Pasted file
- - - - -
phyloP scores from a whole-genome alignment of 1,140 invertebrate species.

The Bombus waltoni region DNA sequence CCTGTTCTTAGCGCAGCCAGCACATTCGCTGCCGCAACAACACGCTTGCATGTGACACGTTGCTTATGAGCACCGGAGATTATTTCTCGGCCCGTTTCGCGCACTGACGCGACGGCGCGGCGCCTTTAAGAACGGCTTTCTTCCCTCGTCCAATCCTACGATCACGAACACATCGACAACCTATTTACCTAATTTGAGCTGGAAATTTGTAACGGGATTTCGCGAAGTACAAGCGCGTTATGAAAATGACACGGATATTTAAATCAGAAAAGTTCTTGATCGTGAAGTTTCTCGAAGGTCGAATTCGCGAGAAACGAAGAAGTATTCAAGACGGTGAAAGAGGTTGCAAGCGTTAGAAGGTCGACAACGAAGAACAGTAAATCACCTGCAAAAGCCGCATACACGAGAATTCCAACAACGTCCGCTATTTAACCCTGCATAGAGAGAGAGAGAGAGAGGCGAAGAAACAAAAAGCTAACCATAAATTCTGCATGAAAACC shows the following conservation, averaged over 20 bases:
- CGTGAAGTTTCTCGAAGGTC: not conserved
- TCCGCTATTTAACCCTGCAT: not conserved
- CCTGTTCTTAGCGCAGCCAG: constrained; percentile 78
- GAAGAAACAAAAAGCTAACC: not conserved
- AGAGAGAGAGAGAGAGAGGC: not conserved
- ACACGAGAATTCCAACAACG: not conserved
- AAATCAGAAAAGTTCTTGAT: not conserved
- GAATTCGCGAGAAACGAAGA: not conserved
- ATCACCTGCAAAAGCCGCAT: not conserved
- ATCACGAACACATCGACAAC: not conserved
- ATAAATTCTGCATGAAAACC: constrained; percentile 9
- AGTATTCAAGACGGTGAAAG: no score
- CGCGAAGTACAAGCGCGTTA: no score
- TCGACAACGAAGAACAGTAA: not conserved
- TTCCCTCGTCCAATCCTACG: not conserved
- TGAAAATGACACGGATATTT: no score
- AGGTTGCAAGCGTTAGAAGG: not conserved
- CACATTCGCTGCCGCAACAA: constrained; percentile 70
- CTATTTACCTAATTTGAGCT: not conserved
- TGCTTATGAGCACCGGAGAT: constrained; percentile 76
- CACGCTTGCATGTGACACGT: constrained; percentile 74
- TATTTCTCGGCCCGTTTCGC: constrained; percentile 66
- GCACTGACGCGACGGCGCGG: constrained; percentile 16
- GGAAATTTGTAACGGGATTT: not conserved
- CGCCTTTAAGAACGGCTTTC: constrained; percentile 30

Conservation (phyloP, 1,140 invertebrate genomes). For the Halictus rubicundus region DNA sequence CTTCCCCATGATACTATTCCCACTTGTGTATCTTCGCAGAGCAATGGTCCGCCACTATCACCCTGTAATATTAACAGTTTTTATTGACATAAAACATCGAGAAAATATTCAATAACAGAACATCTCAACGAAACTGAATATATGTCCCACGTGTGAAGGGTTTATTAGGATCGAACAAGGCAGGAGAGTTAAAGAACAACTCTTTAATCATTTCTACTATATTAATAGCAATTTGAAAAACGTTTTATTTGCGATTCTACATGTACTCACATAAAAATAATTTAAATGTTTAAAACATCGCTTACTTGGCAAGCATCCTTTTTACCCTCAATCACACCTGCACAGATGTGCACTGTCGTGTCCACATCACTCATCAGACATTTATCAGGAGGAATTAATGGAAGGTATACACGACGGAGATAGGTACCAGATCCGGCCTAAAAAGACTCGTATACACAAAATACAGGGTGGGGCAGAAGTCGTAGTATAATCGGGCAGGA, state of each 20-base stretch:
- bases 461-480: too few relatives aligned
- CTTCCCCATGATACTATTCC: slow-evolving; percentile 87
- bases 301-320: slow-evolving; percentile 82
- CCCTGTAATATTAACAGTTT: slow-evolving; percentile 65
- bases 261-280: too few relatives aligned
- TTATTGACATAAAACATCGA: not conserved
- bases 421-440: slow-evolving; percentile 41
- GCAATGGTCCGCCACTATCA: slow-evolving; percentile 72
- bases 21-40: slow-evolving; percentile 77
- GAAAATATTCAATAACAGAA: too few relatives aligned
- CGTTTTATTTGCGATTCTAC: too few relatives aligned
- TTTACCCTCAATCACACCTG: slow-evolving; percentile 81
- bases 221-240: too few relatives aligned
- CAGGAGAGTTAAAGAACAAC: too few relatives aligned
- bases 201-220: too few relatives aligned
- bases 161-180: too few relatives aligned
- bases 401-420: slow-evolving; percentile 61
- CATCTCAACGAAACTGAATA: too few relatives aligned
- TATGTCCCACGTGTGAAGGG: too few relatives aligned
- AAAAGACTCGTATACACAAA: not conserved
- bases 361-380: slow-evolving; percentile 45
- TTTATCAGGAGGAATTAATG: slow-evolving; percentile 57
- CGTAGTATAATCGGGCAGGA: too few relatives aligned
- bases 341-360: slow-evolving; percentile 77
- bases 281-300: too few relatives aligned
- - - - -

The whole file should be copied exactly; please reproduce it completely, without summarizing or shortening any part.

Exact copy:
phyloP scores from a whole-genome alignment of 1,140 invertebrate species.

The Bombus waltoni region DNA sequence CCTGTTCTTAGCGCAGCCAGCACATTCGCTGCCGCAACAACACGCTTGCATGTGACACGTTGCTTATGAGCACCGGAGATTATTTCTCGGCCCGTTTCGCGCACTGACGCGACGGCGCGGCGCCTTTAAGAACGGCTTTCTTCCCTCGTCCAATCCTACGATCACGAACACATCGACAACCTATTTACCTAATTTGAGCTGGAAATTTGTAACGGGATTTCGCGAAGTACAAGCGCGTTATGAAAATGACACGGATATTTAAATCAGAAAAGTTCTTGATCGTGAAGTTTCTCGAAGGTCGAATTCGCGAGAAACGAAGAAGTATTCAAGACGGTGAAAGAGGTTGCAAGCGTTAGAAGGTCGACAACGAAGAACAGTAAATCACCTGCAAAAGCCGCATACACGAGAATTCCAACAACGTCCGCTATTTAACCCTGCATAGAGAGAGAGAGAGAGAGGCGAAGAAACAAAAAGCTAACCATAAATTCTGCATGAAAACC shows the following conservation, averaged over 20 bases:
- CGTGAAGTTTCTCGAAGGTC: not conserved
- TCCGCTATTTAACCCTGCAT: not conserved
- CCTGTTCTTAGCGCAGCCAG: constrained; percentile 78
- GAAGAAACAAAAAGCTAACC: not conserved
- AGAGAGAGAGAGAGAGAGGC: not conserved
- ACACGAGAATTCCAACAACG: not conserved
- AAATCAGAAAAGTTCTTGAT: not conserved
- GAATTCGCGAGAAACGAAGA: not conserved
- ATCACCTGCAAAAGCCGCAT: not conserved
- ATCACGAACACATCGACAAC: not conserved
- ATAAATTCTGCATGAAAACC: constrained; percentile 9
- AGTATTCAAGACGGTGAAAG: no score
- CGCGAAGTACAAGCGCGTTA: no score
- TCGACAACGAAGAACAGTAA: not conserved
- TTCCCTCGTCCAATCCTACG: not conserved
- TGAAAATGACACGGATATTT: no score
- AGGTTGCAAGCGTTAGAAGG: not conserved
- CACATTCGCTGCCGCAACAA: constrained; percentile 70
- CTATTTACCTAATTTGAGCT: not conserved
- TGCTTATGAGCACCGGAGAT: constrained; percentile 76
- CACGCTTGCATGTGACACGT: constrained; percentile 74
- TATTTCTCGGCCCGTTTCGC: constrained; percentile 66
- GCACTGACGCGACGGCGCGG: constrained; percentile 16
- GGAAATTTGTAACGGGATTT: not conserved
- CGCCTTTAAGAACGGCTTTC: constrained; percentile 30

Conservation (phyloP, 1,140 invertebrate genomes). For the Halictus rubicundus region DNA sequence CTTCCCCATGATACTATTCCCACTTGTGTATCTTCGCAGAGCAATGGTCCGCCACTATCACCCTGTAATATTAACAGTTTTTATTGACATAAAACATCGAGAAAATATTCAATAACAGAACATCTCAACGAAACTGAATATATGTCCCACGTGTGAAGGGTTTATTAGGATCGAACAAGGCAGGAGAGTTAAAGAACAACTCTTTAATCATTTCTACTATATTAATAGCAATTTGAAAAACGTTTTATTTGCGATTCTACATGTACTCACATAAAAATAATTTAAATGTTTAAAACATCGCTTACTTGGCAAGCATCCTTTTTACCCTCAATCACACCTGCACAGATGTGCACTGTCGTGTCCACATCACTCATCAGACATTTATCAGGAGGAATTAATGGAAGGTATACACGACGGAGATAGGTACCAGATCCGGCCTAAAAAGACTCGTATACACAAAATACAGGGTGGGGCAGAAGTCGTAGTATAATCGGGCAGGA, state of each 20-base stretch:
- bases 461-480: too few relatives aligned
- CTTCCCCATGATACTATTCC: slow-evolving; percentile 87
- bases 301-320: slow-evolving; percentile 82
- CCCTGTAATATTAACAGTTT: slow-evolving; percentile 65
- bases 261-280: too few relatives aligned
- TTATTGACATAAAACATCGA: not conserved
- bases 421-440: slow-evolving; percentile 41
- GCAATGGTCCGCCACTATCA: slow-evolving; percentile 72
- bases 21-40: slow-evolving; percentile 77
- GAAAATATTCAATAACAGAA: too few relatives aligned
- CGTTTTATTTGCGATTCTAC: too few relatives aligned
- TTTACCCTCAATCACACCTG: slow-evolving; percentile 81
- bases 221-240: too few relatives aligned
- CAGGAGAGTTAAAGAACAAC: too few relatives aligned
- bases 201-220: too few relatives aligned
- bases 161-180: too few relatives aligned
- bases 401-420: slow-evolving; percentile 61
- CATCTCAACGAAACTGAATA: too few relatives aligned
- TATGTCCCACGTGTGAAGGG: too few relatives aligned
- AAAAGACTCGTATACACAAA: not conserved
- bases 361-380: slow-evolving; percentile 45
- TTTATCAGGAGGAATTAATG: slow-evolving; percentile 57
- CGTAGTATAATCGGGCAGGA: too few relatives aligned
- bases 341-360: slow-evolving; percentile 77
- bases 281-300: too few relatives aligned